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The FDA approved phentermine appetite suppressants in 1959. This is a very long time for any medication. With over 50 million prescriptions written in the past 60 years in the US alone, it has proven to be a safe and effective weight loss medication. Contrary to popular advice from those who are not medical professionals, blood pressure and heart rate are actually not affected. Brand names for phentermine are Adipex-P® and Lomaira. Adipex-P is a longer-acting version taken in the morning. Lomaira is a short-acting version that one can take 30 minutes before meals. Phentermine is also available under its generic name.


Phentermine is a sympathomimetic amine, also known as an “anorectic” or “anorexigenic” drug. According to the National Library of Medicine, phentermine’s primary mode of action is that it increases the body’s release of catecholamines. Specifically, it causes the release of epinephrine and norepinephrine, and possibly dopamine as well.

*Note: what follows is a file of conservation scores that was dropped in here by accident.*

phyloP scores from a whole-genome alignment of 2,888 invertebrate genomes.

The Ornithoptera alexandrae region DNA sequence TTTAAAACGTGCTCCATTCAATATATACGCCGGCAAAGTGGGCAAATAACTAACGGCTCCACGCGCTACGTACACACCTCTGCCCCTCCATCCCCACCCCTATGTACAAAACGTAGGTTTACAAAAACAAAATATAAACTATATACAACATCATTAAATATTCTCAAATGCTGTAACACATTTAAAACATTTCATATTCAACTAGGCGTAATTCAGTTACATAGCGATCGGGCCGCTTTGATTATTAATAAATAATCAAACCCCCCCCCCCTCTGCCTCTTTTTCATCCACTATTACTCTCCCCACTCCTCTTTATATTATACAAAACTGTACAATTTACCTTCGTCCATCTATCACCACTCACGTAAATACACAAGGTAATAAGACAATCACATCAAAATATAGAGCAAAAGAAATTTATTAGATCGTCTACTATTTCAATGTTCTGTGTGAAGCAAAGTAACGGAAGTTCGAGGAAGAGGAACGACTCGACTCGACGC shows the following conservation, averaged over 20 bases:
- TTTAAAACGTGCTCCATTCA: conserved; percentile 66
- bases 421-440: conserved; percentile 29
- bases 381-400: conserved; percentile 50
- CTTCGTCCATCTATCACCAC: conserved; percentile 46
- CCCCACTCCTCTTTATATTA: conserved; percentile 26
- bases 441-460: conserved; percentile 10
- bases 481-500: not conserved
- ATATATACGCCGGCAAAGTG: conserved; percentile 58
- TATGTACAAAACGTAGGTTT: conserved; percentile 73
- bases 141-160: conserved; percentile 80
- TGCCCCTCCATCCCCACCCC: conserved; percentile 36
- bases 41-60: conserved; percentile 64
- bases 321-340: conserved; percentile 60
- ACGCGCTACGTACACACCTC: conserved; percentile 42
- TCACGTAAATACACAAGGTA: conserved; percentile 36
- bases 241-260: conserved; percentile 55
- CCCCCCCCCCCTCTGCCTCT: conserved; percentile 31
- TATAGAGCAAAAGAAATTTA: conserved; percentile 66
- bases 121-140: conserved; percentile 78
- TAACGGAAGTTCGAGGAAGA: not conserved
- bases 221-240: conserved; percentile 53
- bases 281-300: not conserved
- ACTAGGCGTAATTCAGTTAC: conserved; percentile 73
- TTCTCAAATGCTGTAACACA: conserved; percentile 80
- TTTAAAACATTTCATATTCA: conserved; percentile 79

These catecholamines cause a decrease in appetite and an increase in energy expenditure by their influence on a variety of neurotransmitters and neuropeptides throughout the hypothalmus. When you are taking phentermine, you tend to feel less hungry but more energetic and alert. Increased energy expenditure will burn more calories. Weight loss results from a combination of these influences.


The most common side effects reported in clinical trials were dry mouth, dizziness, insomnia, restlessness, irritability, nausea, vomiting, diarrhea, and constipation. Many of these side effects go away as we adjust to a dose that works for you and your body adjusts to the medication.


This medication is the most effective as part of a treatment plan that includes exercise, behavioral changes, and a low-calorie diet. We recommend it for people with a body mass index ≥ 30 kg/m2 or a body mass index ≥ 27 kg/m2 with medical issues such as diabetes and high cholesterol.

People with the following medical conditions should NOT take phentermine:

  • A history of cardiovascular disease (hardening of the arteries, stroke, congestive heart failure, and/or moderate to severe high blood pressure)
  • Overactive thyroid
  • Glaucoma
  • Renal impairment
  • Hypersensitivity to stimulants
  • People with a history of drug abuse or mental illness
  • Women who are pregnant or nursing
  • Anyone who is currently taking or has used a monoamine oxidase inhibitor drug (MAOI) within the past 14 days

Each individual needs to discuss the use of these medications with their personal physician to see which medications will be safe and effective.

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